It is undeniable that the United States and the United Kingdom have a “special relationship.”
Throughout periods of global change, and in times of tumult and war, the Anglo-American relationship has been constant. We have stood beside each other through two world wars, the Cold War, and now in our confrontation with global terrorism in a shared pursuit of freedom, peace, and prosperity.
And our trading partnership has been a major element of that relationship.
Now, with the scheduled departure of Britain from the European Union, there is the possibility of a free trade agreement between the U.S. and the U.K., an opportunity that would immensely benefit our two nations.
Prior to this, we were not able to have true free trade with Britain precisely because it was a member of the EU. But after March 2019, when Britain is scheduled to make its departure, it will regain its freedom to make its own trade agreements.
Our trading relationship has already been mutually beneficial up to this point. After the EU, the United States is the United Kingdom’s largest trading partner, and the United Kingdom is the seventh-largest trading partner of the United States. In 2015 alone, the U.S. exported more than $56 billion worth of goods and services to the U.K.—a sum that was almost identical to the value of U.K. exports to American exports.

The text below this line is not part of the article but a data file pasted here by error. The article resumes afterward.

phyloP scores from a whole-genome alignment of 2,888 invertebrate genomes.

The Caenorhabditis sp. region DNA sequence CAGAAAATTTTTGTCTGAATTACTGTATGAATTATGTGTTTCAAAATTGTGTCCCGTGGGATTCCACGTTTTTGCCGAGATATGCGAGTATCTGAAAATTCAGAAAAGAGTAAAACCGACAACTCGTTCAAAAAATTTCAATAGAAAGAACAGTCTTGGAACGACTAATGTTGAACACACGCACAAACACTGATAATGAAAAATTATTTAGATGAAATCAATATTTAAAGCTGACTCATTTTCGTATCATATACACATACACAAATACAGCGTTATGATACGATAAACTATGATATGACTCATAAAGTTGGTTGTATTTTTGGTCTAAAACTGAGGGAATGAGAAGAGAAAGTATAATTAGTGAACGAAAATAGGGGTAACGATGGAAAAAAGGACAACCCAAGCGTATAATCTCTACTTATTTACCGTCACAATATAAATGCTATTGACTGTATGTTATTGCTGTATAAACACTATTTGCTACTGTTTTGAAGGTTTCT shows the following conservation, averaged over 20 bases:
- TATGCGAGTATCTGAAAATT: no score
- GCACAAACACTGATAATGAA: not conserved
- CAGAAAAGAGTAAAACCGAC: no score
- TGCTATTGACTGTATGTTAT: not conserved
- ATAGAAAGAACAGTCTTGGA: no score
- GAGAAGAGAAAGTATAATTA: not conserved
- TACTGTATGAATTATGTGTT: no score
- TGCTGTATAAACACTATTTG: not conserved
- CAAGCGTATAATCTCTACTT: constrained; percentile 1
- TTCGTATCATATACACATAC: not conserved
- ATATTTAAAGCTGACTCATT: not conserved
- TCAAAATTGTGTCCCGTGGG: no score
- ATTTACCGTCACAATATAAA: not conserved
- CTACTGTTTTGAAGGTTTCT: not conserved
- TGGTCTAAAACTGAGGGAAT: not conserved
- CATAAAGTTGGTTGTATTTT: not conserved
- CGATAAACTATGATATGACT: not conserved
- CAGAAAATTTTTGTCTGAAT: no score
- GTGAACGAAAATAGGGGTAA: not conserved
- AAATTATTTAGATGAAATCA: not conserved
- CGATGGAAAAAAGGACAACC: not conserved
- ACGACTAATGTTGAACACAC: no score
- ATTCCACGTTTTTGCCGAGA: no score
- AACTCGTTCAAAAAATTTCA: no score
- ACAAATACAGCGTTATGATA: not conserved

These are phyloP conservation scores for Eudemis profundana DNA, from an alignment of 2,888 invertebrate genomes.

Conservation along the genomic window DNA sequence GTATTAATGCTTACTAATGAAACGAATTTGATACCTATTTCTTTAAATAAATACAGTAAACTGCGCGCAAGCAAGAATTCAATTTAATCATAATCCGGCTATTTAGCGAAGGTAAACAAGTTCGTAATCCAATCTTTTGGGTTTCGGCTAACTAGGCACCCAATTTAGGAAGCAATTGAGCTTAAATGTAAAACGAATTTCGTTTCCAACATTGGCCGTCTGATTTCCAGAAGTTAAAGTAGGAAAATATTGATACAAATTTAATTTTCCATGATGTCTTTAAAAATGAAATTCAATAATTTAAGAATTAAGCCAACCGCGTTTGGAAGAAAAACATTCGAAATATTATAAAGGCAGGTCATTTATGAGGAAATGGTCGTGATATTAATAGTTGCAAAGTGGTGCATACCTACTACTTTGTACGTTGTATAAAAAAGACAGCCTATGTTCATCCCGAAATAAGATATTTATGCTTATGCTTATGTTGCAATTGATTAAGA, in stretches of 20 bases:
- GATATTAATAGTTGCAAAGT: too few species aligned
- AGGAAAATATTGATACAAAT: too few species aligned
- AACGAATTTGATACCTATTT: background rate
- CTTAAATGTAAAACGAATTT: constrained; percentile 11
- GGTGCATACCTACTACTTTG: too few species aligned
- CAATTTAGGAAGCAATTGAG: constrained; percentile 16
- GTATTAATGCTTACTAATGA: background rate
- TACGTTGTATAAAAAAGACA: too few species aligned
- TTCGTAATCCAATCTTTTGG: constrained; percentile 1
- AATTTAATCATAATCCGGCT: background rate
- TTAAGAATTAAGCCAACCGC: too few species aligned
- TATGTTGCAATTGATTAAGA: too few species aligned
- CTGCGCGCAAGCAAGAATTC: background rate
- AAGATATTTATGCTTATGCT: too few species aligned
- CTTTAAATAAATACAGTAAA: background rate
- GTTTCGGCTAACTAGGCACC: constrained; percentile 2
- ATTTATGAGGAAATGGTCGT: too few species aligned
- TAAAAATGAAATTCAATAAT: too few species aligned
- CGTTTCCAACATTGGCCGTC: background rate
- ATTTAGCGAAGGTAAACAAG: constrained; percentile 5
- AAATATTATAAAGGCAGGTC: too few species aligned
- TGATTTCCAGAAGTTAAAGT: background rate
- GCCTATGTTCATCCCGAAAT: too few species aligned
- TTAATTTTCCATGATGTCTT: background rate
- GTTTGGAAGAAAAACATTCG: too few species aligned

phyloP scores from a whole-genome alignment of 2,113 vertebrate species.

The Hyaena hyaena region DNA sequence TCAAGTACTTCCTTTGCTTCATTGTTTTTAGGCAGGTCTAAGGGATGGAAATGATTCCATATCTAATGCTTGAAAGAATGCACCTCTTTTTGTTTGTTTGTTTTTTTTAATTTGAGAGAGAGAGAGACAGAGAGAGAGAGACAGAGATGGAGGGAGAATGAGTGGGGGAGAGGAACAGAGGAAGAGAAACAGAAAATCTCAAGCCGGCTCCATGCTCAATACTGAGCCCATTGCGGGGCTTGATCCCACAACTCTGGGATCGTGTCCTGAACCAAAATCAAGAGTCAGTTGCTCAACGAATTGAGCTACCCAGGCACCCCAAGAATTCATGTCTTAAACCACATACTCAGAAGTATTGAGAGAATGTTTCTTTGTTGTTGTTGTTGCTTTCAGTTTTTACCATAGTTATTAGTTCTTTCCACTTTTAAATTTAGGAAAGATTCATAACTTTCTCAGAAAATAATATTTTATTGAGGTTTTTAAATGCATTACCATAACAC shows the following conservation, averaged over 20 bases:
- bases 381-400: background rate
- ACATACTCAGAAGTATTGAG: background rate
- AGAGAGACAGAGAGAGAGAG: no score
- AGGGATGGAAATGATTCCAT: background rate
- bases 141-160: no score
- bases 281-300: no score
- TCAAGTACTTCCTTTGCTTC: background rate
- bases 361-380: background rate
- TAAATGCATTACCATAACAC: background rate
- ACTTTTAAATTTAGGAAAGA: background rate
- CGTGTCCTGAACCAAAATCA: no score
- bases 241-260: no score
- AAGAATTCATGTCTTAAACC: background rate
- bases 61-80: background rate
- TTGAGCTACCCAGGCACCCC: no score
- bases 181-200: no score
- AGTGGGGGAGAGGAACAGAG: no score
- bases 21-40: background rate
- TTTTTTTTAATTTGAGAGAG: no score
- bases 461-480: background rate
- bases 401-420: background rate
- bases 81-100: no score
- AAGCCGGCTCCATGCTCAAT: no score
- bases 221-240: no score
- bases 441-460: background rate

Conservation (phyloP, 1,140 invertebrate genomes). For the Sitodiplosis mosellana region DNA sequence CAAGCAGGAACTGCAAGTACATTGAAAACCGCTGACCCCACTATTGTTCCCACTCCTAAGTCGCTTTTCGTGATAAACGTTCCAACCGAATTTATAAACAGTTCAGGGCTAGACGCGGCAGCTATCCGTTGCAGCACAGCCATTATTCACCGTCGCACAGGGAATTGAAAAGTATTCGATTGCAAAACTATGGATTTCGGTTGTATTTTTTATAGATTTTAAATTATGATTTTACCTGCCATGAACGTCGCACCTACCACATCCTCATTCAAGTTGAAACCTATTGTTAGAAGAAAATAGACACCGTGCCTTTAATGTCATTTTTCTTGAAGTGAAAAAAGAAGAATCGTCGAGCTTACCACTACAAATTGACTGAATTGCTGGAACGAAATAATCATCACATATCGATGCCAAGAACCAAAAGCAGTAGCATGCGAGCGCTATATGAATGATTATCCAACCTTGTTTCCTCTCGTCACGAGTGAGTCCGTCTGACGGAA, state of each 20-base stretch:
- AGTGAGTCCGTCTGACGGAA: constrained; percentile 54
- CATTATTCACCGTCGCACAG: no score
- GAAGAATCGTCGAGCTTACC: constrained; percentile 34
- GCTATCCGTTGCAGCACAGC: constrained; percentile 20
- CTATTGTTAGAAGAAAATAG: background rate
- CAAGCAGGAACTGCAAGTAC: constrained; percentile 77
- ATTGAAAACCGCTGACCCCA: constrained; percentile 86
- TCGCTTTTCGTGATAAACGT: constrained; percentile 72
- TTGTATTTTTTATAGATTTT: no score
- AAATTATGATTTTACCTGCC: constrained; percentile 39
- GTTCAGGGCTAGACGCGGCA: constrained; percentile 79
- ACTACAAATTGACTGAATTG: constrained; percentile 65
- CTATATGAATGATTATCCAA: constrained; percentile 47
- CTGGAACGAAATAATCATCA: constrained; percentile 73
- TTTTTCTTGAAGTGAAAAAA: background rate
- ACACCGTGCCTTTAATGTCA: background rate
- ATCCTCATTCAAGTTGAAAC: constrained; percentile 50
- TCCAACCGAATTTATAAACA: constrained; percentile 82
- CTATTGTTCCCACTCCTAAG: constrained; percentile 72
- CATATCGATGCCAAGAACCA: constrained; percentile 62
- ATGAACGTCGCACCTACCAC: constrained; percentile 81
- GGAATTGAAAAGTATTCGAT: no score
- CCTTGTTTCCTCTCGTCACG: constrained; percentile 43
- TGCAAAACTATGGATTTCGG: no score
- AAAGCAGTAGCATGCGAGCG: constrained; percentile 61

On top of this, the U.S. economy is the largest in the world, while the U.K.’s is fifth largest. The size of our economies, combined with our significant trading relationship, would mean that a free trade agreement would significantly advance prosperity on both sides of the Atlantic. Competition would increase, and consumers would have more choices and lower prices. It would be a force generator for economic liberty through genuine bilateral free trade, based upon the principles of sovereignty and economic freedom.
Fortunately, several think tanks and scholars across the U.S. and the U.K. have collaborated to put together a free trade agreement. They have drafted a full, complete text for an agreement that makes significant progress toward the end of trade liberalization between our countries. And these scholars have proven that a full free trade agreement can be done.
This is exactly what we should be working toward as Britain moves to exit the EU. We ought to be supporting the decision of the British people, and taking steps to ensure that a post-Brexit U.K.—and the world—can realize the economic and strategic possibilities that full British sovereignty presents.
That is why I also worked with Sen. Tom Cotton, R-Ark., to introduce the United Kingdom Trade Continuity Act last Congress. Our bill would promote economic stability and growth as the U.K. transitions out of the EU by obligating the U.S. to continue and honor all existing commercial agreements with the U.K., and by calling on the president to initiate negotiations for new bilateral agreements with the U.K. 30 days after the bill is enacted.